Did you know that graffiti is the equivalent of a bomb threat?
I am not kidding with that title. In the Katy Independent School District, a 12-year-old student, Shelby Sendelbach, was given a very harsh punishment for writing the words "I Love Alex" in permanent baby blue marker on her school gym's wall. The district classified her act as a Level 4 infraction. What is a level 4 infraction? Well, in the eyes of the district, it ranks up there with terroristic threats. Meaning, she could have called in a bomb threat or brought a gun to school and received the same punishment. That punishment was a mandatory four-month assignment to an alternative school. Think about that for a moment. An innocent (yes, destructive, but not threatening) act of vandalism was seen as a terroristic threat. Did she write, "I will kill all teachers?" Not at all. She declared her preteen love for a boy named Alex. Pause and think this over. Terrorism. Writing on a wall. Bomb threat. Writing on a wall.
From the Chronicle's site Inside Katy, I read more about what in the world I could be misreading. Surely,this is a mistake!
After being called into the principal's office, Shelby was read her Miranda rights by the police and questioned. After being questioned, the punishment was decided that she would be kicked out of school for 4 months to attend an alternative school for students who have committed serious crimes and consistently misbehave or are in trouble the majority of the time. She also had criminal charges brought against her.
After this story appeared on the Houston Chronicle's Web site, it sparked a debate about whether it was appropriate for the Katy school district to punish Shelby Sendelbach the same as those who make terroristic threats, assaults and possess drugs.
A few days before school ended, the Mayde Creek Junior High School student gave in to an impulse to write a message on the wall near an area with a lot of prominent graffiti. Little did she know that because she wrote in permanent ink, the act is considered a felony under Texas law.
The case has become the topic of thought-provoking discussions in national online blogs and forums.
After reading up on the issue I came to find that:
In fact it’s the Texas legislature that ranks graffiti “right up there” — not just with the other three offenses, but above them.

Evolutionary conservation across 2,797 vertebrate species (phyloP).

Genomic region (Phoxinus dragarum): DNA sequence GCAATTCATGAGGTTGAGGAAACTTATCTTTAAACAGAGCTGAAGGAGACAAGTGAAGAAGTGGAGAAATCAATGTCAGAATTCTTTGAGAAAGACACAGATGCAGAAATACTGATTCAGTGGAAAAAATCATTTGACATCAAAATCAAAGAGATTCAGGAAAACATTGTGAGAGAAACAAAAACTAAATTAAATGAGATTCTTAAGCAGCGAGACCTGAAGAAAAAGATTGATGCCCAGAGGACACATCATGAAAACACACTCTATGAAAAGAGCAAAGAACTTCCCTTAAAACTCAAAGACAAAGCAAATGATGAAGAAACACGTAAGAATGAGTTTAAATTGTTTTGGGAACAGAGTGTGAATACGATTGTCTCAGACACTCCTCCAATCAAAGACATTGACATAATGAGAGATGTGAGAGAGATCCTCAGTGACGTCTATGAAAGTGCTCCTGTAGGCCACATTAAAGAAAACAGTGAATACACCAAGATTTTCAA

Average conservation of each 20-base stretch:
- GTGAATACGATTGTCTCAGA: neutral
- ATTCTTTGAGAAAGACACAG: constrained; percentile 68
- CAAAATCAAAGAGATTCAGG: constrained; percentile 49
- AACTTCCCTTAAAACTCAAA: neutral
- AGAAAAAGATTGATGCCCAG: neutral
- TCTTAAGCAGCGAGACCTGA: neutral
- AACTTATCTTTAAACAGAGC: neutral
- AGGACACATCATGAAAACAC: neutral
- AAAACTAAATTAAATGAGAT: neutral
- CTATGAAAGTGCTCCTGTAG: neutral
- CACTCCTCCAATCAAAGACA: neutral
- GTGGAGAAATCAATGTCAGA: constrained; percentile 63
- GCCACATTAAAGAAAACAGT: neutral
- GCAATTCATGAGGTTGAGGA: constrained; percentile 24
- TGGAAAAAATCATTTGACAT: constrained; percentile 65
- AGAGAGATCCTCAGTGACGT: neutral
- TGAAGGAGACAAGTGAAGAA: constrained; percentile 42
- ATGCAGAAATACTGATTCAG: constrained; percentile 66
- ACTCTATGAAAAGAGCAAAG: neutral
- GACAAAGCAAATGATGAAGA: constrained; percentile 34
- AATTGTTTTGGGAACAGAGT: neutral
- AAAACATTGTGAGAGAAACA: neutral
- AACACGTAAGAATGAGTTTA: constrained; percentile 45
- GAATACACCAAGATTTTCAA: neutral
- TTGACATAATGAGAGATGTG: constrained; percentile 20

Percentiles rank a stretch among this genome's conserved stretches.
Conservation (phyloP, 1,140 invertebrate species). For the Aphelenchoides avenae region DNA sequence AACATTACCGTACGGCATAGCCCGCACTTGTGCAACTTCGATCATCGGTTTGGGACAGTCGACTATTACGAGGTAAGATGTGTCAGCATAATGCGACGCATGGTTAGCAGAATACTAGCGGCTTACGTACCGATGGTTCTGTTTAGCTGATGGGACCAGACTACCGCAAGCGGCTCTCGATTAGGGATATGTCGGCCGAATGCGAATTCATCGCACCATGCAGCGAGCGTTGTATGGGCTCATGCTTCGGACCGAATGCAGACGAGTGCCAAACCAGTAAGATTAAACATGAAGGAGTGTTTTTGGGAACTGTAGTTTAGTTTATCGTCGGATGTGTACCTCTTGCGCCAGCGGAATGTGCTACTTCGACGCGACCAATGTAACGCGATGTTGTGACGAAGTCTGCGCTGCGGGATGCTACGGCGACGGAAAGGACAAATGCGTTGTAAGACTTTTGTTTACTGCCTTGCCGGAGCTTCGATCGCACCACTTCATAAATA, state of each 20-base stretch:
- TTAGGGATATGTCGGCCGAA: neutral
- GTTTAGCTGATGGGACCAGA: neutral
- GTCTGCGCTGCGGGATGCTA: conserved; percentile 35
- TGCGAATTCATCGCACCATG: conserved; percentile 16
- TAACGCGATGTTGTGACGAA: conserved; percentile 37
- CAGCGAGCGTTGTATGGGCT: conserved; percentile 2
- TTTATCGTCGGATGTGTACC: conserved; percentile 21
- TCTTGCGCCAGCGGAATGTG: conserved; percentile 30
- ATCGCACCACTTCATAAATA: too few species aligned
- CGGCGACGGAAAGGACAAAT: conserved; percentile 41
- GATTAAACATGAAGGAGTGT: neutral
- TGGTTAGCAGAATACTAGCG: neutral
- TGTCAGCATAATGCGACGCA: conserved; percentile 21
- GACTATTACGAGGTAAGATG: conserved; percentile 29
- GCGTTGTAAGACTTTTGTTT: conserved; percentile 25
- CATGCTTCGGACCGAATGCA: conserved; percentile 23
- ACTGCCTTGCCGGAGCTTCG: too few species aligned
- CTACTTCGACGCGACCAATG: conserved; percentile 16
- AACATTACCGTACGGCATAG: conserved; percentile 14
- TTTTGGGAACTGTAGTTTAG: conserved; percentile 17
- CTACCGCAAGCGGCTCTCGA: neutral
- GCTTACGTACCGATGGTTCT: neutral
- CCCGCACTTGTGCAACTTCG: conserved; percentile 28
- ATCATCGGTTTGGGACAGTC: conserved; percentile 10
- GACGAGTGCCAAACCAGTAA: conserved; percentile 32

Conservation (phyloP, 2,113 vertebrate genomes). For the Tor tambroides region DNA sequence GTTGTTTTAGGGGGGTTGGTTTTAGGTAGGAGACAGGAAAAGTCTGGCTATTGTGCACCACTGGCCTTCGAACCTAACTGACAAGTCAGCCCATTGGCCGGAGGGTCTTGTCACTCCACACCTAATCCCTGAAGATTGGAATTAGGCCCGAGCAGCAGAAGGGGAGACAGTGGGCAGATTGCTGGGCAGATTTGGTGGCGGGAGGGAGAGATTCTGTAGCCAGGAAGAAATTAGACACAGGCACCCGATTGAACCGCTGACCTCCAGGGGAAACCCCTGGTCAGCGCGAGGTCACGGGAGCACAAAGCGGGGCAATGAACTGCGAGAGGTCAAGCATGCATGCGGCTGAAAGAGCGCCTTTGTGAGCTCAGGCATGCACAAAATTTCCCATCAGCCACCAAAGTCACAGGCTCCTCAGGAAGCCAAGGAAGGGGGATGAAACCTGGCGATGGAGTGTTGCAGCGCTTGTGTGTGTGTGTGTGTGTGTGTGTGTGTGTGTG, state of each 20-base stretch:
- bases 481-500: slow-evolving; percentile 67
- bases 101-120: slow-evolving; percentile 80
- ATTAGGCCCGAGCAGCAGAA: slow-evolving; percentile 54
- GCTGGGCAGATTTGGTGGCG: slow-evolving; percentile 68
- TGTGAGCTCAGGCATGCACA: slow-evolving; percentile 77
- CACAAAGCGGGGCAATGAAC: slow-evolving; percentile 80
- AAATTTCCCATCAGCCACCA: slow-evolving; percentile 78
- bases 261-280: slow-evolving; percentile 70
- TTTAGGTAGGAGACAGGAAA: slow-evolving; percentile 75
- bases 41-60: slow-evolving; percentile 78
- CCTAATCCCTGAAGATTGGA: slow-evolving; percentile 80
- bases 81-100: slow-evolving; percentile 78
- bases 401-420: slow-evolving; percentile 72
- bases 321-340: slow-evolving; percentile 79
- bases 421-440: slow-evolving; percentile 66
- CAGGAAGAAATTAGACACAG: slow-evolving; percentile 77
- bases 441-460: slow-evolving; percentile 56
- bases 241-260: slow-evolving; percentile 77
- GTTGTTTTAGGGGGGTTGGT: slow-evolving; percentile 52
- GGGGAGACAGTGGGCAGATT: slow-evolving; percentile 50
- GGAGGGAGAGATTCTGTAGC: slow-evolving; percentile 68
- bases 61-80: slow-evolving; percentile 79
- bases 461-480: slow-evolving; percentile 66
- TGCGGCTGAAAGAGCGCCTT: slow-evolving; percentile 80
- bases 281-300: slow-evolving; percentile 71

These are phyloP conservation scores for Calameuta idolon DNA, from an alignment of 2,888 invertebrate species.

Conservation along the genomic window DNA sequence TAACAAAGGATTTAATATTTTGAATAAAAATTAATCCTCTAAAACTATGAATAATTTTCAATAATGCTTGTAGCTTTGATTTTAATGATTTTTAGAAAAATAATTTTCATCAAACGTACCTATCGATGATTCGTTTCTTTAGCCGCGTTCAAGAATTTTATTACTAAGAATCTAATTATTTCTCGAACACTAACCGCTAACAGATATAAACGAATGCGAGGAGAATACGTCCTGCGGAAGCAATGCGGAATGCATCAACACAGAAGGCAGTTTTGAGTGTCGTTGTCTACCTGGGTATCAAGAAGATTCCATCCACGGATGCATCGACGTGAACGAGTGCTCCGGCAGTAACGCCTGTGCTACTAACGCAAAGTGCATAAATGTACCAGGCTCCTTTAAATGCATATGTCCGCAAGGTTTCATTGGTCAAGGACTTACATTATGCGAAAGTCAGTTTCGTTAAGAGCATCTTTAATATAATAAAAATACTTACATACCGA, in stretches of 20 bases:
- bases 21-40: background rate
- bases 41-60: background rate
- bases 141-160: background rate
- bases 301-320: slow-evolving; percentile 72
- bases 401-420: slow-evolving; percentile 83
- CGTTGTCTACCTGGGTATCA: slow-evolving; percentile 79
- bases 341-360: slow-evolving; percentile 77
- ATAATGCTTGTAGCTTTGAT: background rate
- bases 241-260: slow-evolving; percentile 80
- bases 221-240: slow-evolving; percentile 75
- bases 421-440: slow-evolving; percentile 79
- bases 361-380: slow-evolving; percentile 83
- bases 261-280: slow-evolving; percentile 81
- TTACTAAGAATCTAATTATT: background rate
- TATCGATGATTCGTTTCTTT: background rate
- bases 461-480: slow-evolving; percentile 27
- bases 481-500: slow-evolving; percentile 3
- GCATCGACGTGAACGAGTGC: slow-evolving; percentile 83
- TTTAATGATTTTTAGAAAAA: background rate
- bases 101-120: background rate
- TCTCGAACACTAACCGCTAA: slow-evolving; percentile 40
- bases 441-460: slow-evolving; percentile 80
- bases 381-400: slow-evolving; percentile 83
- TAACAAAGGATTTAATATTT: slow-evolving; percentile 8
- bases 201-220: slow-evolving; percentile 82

Terroristic threat (which doesn’t involve terrorism), possession of dangerous drugs (which doesn’t involve dangerous drugs), and assault with bodily injury (which — this shouldn’t, at this point, surprise you — doesn’t involve bodily injury) are all misdemeanors. Grafitti at school is a state jail felony.
As is the case in a story like this, it did not take long for the national media to grab a hold of this story and share it with the (hopefully appalled) nation.
In Shelby's own words:
"I knew it was bad, but I never thought I would get caught," Sendelbach said on "Good Morning America" ... "The whole place, the bleachers and the walls, are all covered with graffiti. I just wanted to add to it and I didn't think it would do much harm."
How many of us have done something foolish as a junior high school student? How many of us get it treated like a felony? Few, I hope.
In a statement, the Katy school district defended its actions, saying, "It is always our practice to follow the law and policy while looking out for what is in the best interest of the individual student and the district as a whole."
State Senator Dan Patrick said that the legislature provides the school with discretion. Rather than use common sense and discretion they decided to hammer this girl with the harshest of punishments.
After a summer of legal battles, discussions and negotiations, a Katy school principal and the parents of Shelby have agreed to new terms of her punishment.
1. Write a letter of apology to the district's maintenance director, Greg Carver, to thank him for cleaning up the graffiti.
2. Make posters with the theme "Let's Keep Our School Clean" to hang in the gymnasium where she wrote her message in permanent ink and;
3. Bone up on state discipline laws and write Texas lawmakers explaining her case and asking them to better clarify discipline laws.
On one site, noting the ridiculous nature of this reaction to graffiti noted (tongue in cheek) that obviously it was terroristic threat.
After all, we all know “Alex” is actually code of Al Qaeda.
In the days of post 9/11 and after horrific events like Columbine and Virginia Tech, are we so paranoid that a girl professing her love for her boyfriend on a wall already covered in graffiti should be treated the same as someone who makes a bomb threat? Are we so afraid that there is zero tolerance for even the smallest of infractions?
Being a Mom to kids in the age group, you better believe I would ensure they are punished. However, for it to have gone so far, so fast is appalling. I am just thankful that someone in the district came to their senses and let this young lady off with a punishment that fits the crime.
This entire event should open up some serious discussions on what is a true threat and what is bad judgment on the part of a teenager. Please do not lump the student who makes a bomb threat into the same group as the girl who wrote on a wall. One can kill my child. The other can require a new paint job. Completely NOT the same playing field.
What do you think? Did Shelby finally get the punishment she should have been handed down in the first place or was the school right to treat this young lady as a terroristic threat?
~Jennifer is going to go hide all of her permanent markers now. Just in case.~
Oh, and in the spirit of full disclosure, I am a product of the Katy ISD school system. And, no, I was never arrested, put in alternative school or been punished for anything more severe than saying "hell" to another student.